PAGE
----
Eco-Complete is made of natural volcanic soil, which looks attractive but is also packed with essential nutrients that encourage the growth of the root systems in your planted aquarium. These nutrients promote the fast growth of your aquatic plants while keeping your fish healthy.

At the same time, they prevent the growth of algae, which compete with your plants for the same type of food. The nutrients are all naturally sourced because this substrate doesn’t contain any artificial dyes or additives that can affect your fish and plants’ health.

Effect

The smaller particles settle at the bottom of the aquarium, allowing the roots to grow and expand quickly. Eco Complete promotes faster plant growth as the root system doesn’t have to work hard around the large granules to suck out the nutrients.

Beneficial Bacteria

With other types of substrate, you might take weeks, and even months before you can enjoy the full benefits of the healthy bacteria. This won’t be the case if you choose Eco-Complete because it’s pre-cycled. This means that you will already have some good bacteria the minute you add Eco-Complete into your planted aquarium.

This doesn’t mean that you don’t need to cycle this substrate. You still need to let the bacteria grow before you can depend on Eco-Complete, but the substrate gives you a good head start.

Bimodal Grading

Since Eco-Complete is made of small and large granules, the particles will arrange themselves thanks to the bimodal grading. The smaller particle will sit at the bottom of the aquarium while the larger particles stay on top. This will eliminate air pockets, as the smaller particles will fill the gaps in the soil.

The Pros and Cons of Eco-Complete

Here are some of the pros of Eco-Complete.

  • The substrate is packed with 30 necessary nutrients and microorganisms that maintain the health of your plants.
  • Thanks to the bimodal grading, the smaller granules will settle at the bottom, allowing the roots to grow faster.
  • The substrate is pre-rinsed and pre-cycled, so it can be used immediately in your aquarium.

Here are some of the cons of Eco-Complete.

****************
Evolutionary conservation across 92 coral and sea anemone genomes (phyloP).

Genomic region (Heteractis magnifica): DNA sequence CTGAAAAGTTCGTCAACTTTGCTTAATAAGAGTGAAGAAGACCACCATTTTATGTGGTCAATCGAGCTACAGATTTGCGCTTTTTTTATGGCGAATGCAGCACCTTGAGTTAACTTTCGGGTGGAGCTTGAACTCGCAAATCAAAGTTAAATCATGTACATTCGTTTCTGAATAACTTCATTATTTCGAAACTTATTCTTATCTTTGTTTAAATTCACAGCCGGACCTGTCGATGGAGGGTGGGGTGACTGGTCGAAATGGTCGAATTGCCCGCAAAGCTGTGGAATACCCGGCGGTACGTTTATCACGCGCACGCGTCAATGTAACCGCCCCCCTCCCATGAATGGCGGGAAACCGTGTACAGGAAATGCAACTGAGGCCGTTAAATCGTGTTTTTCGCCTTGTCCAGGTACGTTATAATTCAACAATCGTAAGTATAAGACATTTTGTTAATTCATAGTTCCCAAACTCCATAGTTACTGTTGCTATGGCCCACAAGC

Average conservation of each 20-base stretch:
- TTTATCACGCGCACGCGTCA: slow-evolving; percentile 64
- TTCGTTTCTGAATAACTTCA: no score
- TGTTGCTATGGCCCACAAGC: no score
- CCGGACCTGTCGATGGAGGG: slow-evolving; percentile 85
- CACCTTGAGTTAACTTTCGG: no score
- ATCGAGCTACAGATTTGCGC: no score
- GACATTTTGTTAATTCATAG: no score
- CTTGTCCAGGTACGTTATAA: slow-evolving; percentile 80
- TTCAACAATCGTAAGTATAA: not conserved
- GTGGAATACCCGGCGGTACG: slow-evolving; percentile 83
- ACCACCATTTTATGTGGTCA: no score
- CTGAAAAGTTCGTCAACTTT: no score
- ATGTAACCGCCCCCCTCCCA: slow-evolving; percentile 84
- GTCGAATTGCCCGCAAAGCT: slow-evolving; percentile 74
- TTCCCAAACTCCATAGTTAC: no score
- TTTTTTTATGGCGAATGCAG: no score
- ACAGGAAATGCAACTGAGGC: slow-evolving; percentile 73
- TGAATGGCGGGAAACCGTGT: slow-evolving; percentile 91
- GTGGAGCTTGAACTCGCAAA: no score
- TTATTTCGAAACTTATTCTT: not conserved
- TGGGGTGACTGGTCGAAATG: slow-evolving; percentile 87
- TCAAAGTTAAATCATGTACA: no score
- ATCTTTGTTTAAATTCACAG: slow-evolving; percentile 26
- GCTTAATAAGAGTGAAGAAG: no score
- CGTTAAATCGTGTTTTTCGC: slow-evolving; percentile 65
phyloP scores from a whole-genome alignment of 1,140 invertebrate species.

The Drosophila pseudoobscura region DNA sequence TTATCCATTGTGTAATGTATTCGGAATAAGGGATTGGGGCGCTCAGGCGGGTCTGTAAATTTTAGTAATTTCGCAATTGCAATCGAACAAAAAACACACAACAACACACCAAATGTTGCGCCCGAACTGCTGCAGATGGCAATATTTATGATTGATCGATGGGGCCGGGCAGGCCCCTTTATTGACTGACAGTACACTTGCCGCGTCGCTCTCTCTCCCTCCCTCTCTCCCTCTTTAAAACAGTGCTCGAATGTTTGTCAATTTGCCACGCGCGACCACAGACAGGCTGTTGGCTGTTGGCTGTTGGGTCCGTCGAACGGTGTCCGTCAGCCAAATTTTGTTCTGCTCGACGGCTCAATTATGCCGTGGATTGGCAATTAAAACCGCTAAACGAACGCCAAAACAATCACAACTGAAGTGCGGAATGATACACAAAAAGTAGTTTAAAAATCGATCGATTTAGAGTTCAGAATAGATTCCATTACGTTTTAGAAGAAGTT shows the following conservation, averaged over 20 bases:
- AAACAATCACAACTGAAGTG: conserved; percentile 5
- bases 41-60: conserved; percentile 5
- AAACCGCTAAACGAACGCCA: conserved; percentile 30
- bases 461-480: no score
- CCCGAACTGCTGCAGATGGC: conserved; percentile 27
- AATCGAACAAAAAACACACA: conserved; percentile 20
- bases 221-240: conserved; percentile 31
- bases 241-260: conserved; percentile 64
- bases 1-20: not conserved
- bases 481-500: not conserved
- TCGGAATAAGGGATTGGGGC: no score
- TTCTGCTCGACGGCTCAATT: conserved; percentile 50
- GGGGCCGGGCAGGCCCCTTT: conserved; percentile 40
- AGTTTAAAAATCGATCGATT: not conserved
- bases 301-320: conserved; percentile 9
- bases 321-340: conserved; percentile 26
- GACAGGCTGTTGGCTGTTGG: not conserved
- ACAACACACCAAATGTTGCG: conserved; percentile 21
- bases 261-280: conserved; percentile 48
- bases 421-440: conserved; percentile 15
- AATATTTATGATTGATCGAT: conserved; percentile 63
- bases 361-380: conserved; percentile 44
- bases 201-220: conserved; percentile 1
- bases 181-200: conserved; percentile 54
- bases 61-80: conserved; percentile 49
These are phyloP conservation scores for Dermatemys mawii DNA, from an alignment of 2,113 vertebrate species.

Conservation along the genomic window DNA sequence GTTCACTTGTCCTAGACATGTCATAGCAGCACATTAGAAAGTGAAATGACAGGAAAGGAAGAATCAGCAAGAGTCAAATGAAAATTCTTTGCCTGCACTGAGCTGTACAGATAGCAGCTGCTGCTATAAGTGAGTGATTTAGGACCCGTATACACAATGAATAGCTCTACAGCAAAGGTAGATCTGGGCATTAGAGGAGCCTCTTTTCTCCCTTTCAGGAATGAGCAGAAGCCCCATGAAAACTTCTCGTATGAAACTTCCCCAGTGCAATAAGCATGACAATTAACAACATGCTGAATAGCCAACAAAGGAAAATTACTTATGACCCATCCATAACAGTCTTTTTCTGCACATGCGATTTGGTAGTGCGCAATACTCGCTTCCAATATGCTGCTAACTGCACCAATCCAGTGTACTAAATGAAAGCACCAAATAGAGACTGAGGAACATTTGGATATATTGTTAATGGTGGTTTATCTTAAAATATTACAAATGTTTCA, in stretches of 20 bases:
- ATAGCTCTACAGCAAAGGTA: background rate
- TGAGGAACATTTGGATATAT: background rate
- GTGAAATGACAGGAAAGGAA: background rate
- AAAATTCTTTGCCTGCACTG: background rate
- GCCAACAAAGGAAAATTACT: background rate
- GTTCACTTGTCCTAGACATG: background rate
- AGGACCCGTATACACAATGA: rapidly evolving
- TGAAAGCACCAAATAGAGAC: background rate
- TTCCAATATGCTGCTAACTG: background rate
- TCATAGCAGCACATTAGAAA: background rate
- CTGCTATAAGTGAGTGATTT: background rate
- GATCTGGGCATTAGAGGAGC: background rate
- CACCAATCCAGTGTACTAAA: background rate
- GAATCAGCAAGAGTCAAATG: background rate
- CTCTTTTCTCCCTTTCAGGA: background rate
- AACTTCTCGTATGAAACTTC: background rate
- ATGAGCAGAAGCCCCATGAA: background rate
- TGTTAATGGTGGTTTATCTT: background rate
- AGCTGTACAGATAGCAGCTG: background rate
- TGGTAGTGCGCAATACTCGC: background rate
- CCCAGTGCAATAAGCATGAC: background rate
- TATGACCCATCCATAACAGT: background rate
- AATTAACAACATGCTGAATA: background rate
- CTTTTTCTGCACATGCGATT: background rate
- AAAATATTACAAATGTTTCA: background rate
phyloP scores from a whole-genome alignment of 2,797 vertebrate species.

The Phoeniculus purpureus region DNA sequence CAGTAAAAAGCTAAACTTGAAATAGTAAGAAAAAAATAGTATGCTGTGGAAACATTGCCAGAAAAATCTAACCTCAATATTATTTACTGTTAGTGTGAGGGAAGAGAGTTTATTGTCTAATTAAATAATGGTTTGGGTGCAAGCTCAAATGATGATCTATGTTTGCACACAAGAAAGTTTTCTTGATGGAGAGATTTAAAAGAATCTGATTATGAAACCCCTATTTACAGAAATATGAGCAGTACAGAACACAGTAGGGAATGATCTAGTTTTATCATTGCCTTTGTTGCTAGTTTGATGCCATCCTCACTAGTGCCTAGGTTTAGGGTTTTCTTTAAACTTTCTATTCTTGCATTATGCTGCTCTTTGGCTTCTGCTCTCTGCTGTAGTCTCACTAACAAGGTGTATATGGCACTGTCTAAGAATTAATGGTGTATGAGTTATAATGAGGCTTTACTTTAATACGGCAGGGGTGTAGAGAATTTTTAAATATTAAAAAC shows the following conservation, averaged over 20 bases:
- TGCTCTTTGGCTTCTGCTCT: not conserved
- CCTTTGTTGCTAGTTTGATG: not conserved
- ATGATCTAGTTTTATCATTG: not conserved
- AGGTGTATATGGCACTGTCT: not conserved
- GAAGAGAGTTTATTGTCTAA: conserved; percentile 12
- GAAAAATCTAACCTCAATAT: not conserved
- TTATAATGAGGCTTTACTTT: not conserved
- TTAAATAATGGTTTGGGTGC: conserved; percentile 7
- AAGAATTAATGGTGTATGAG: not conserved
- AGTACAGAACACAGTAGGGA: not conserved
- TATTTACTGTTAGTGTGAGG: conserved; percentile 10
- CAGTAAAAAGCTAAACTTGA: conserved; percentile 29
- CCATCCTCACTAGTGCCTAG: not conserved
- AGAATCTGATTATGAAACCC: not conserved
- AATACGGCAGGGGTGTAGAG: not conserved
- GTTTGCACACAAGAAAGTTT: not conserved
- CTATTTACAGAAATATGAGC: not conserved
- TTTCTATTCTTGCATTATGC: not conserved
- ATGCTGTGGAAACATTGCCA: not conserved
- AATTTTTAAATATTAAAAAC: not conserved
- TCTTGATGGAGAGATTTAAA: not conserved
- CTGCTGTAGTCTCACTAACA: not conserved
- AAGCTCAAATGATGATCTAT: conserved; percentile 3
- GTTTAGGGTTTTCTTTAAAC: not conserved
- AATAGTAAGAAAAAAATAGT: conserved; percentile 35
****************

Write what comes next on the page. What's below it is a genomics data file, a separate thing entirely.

• Eco complete contains fewer nutrients than the ones found in ADA Aqua soil. You can add root tabs to Eco Complete if you want to grow nutrient-hungry plants.
  • Cleaning the substrate can be a little challenging since the smaller particles might be siphoned out while using a gravel vacuum.

We also compared Eco-Complete to a few other popular brands of substrates available;

3. Mr Aqua Fine Pet Habitat (Good Layer Based Substrate)

Mr. Aqua N-MAR-066 1 L Fine Pet Habitat Water Plant Soil

Get Mr Aqua Fine Pet Habitat

Another excellent choice for a planted tank substrate is mr aqua aquarium soil.

If you’re looking for a tank bed material that packs a ton of nutrients as well as aiding in anchoring your plants to the bottom of the tank, then look no further. The porous material of the soil promotes healthy bacteria and aids in creating a happy and healthy environment for your aquatic life.

The only problem with this substrate is that it comes in smaller bags than it’s competition, so if you have a large tank, you’ll have to crunch some numbers and figure out how many bags you need to buy. It can be a little pricey, but well worth it for the quality of the substrate.

People love Mr Aqua’s substrate because it lowers the pH of the water, which means less treatment. If you have the type of fish that prefer a more acidic environment, then this is the substrate for your tank.

4. Nature’s Ocean Bio-Activ Aragonite Sand (Lack of Essential Nutrients)

Nature's Ocean Bio Activ Live Aragonite Aquarium Sand- Pink Reef Sand 20 LB.

Get Nature’s Ocean Bio-Activ Aragonite Sand

If you’ve got fish or other aquatic life that love to burrow in the sand, then Nature’s Ocean is the perfect choice for your tank.

The AquaClear HOB filter has been around FOREVER and is typically the first filter recommended for most beginners. That said, it’s a great reliable filter for experienced fish keepers and aquascapers. It comes with prepackaged filter media but also can customize to your needs. Don’t worry about water flow as the gentle waterfall design creates oxygenation without a strong current perfect for small tanks and Bettas.